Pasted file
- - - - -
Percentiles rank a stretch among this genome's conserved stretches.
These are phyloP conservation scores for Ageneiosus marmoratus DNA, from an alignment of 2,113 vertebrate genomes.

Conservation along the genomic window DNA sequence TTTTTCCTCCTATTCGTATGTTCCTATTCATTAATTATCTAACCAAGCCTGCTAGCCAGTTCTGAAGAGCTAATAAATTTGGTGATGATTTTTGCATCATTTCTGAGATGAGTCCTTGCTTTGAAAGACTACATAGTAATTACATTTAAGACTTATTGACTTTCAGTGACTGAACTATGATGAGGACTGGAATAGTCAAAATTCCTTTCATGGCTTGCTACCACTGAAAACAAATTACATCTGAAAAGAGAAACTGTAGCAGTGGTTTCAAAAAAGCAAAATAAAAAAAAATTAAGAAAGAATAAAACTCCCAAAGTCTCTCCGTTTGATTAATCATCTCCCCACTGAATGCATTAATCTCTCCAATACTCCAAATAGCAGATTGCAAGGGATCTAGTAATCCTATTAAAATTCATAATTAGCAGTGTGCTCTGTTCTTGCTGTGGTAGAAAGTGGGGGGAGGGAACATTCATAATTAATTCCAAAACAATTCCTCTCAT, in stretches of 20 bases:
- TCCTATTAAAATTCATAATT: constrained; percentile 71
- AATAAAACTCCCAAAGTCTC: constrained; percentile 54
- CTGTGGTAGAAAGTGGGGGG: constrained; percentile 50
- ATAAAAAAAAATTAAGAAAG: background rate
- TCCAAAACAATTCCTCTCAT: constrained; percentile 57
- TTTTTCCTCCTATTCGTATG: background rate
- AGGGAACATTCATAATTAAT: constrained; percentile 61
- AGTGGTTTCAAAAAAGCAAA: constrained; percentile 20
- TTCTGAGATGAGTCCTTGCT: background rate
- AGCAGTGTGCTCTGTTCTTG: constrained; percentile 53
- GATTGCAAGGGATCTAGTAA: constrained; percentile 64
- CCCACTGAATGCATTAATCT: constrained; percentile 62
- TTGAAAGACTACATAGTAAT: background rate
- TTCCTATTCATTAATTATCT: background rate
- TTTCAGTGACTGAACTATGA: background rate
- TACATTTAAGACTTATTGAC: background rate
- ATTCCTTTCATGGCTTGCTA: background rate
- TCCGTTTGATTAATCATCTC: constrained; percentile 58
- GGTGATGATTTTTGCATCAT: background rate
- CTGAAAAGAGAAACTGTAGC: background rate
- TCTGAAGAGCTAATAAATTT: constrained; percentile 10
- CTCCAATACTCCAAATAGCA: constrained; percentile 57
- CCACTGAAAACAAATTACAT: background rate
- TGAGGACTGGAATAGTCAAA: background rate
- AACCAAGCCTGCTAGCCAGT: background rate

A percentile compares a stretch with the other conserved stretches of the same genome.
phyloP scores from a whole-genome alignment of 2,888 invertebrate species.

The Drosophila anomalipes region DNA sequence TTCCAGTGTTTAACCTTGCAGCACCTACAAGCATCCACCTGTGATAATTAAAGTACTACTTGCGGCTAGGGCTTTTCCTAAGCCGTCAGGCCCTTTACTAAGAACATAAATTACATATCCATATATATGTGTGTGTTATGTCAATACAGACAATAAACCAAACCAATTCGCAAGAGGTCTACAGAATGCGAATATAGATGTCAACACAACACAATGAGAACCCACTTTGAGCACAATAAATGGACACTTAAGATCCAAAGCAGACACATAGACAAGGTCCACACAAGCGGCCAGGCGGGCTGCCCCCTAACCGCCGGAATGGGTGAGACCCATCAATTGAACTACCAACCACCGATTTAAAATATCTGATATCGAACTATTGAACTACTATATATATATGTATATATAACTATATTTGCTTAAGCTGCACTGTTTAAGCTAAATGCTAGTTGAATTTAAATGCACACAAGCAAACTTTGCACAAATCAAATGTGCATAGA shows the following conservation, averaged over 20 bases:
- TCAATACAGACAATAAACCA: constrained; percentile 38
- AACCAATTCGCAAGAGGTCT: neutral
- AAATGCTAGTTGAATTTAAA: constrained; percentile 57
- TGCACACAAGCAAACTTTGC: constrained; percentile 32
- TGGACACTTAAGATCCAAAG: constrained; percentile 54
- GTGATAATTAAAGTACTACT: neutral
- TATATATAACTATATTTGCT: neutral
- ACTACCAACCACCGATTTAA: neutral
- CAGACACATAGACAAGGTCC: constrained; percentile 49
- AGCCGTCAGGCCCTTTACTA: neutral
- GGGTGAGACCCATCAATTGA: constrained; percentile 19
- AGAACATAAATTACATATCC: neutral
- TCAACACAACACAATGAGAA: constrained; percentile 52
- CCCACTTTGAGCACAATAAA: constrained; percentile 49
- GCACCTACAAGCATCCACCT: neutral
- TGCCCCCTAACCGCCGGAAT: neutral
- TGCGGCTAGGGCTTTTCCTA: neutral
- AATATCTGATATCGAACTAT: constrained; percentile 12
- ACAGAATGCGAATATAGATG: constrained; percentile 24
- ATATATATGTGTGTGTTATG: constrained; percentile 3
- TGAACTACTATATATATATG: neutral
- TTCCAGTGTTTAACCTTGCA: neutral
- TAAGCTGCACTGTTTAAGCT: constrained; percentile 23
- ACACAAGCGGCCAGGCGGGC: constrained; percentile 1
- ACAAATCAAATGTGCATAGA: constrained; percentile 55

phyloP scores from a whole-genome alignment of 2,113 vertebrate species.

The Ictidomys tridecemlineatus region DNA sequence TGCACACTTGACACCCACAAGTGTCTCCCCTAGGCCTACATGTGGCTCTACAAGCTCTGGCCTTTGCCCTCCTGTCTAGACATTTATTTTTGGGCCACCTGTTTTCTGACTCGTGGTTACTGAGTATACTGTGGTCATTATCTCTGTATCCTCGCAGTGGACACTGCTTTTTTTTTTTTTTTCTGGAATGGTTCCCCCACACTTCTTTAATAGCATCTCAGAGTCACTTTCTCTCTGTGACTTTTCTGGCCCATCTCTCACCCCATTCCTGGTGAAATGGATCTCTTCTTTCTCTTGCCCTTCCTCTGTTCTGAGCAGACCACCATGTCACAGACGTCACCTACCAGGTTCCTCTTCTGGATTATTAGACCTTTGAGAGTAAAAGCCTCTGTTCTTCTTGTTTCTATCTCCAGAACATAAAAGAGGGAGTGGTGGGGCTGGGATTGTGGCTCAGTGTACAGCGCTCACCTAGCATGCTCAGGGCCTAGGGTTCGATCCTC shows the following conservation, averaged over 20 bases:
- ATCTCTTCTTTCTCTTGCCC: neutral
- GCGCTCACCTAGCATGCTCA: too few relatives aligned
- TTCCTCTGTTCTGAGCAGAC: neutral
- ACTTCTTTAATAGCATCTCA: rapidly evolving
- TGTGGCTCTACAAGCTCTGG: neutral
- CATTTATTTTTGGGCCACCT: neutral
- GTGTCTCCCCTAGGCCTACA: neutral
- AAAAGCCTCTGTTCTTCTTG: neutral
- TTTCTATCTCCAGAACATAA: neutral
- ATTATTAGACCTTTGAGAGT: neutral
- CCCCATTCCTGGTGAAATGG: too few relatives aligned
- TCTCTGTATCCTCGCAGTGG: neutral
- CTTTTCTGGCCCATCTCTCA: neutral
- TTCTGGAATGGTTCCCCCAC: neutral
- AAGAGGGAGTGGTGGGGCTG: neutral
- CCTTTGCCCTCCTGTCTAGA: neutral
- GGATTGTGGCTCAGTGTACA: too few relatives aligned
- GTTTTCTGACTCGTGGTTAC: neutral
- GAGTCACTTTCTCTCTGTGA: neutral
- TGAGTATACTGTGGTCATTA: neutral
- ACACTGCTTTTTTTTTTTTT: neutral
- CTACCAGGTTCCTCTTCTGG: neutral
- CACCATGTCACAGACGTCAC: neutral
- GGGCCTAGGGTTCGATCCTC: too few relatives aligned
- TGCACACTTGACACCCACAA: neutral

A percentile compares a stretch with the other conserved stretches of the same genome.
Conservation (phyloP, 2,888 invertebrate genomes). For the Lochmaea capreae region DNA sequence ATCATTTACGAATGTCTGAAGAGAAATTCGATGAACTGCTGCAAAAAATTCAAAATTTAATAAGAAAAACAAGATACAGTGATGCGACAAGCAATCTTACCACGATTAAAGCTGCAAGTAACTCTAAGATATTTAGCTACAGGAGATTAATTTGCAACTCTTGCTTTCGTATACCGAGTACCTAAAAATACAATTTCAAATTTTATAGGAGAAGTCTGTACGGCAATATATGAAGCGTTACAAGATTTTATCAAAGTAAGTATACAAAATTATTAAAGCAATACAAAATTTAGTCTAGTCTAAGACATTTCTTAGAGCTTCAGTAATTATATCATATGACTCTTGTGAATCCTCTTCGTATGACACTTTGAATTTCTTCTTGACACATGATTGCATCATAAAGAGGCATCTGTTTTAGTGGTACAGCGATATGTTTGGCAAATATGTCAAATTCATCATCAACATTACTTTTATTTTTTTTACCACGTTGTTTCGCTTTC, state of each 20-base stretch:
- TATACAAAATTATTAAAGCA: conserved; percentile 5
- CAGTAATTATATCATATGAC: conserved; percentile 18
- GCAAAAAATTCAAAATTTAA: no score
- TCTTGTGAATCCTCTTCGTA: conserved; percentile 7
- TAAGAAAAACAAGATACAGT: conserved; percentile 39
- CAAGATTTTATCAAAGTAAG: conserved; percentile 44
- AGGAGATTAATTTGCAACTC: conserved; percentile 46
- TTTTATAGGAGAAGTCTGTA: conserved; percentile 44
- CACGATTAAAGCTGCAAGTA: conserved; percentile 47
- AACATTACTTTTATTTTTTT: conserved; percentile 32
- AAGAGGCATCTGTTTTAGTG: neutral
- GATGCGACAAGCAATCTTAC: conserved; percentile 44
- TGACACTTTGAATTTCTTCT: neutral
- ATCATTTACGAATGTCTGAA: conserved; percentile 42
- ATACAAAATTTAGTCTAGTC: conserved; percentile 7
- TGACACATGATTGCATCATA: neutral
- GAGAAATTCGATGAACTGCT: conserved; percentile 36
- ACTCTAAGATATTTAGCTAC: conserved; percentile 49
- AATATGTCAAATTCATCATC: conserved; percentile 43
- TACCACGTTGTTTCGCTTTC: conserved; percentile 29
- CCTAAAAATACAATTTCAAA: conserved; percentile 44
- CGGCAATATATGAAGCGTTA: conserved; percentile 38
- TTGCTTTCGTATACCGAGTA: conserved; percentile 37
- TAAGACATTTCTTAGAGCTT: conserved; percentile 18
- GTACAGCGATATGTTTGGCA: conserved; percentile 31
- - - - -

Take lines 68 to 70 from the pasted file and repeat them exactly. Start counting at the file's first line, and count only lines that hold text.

- ATTATTAGACCTTTGAGAGT: neutral
- CCCCATTCCTGGTGAAATGG: too few relatives aligned
- TCTCTGTATCCTCGCAGTGG: neutral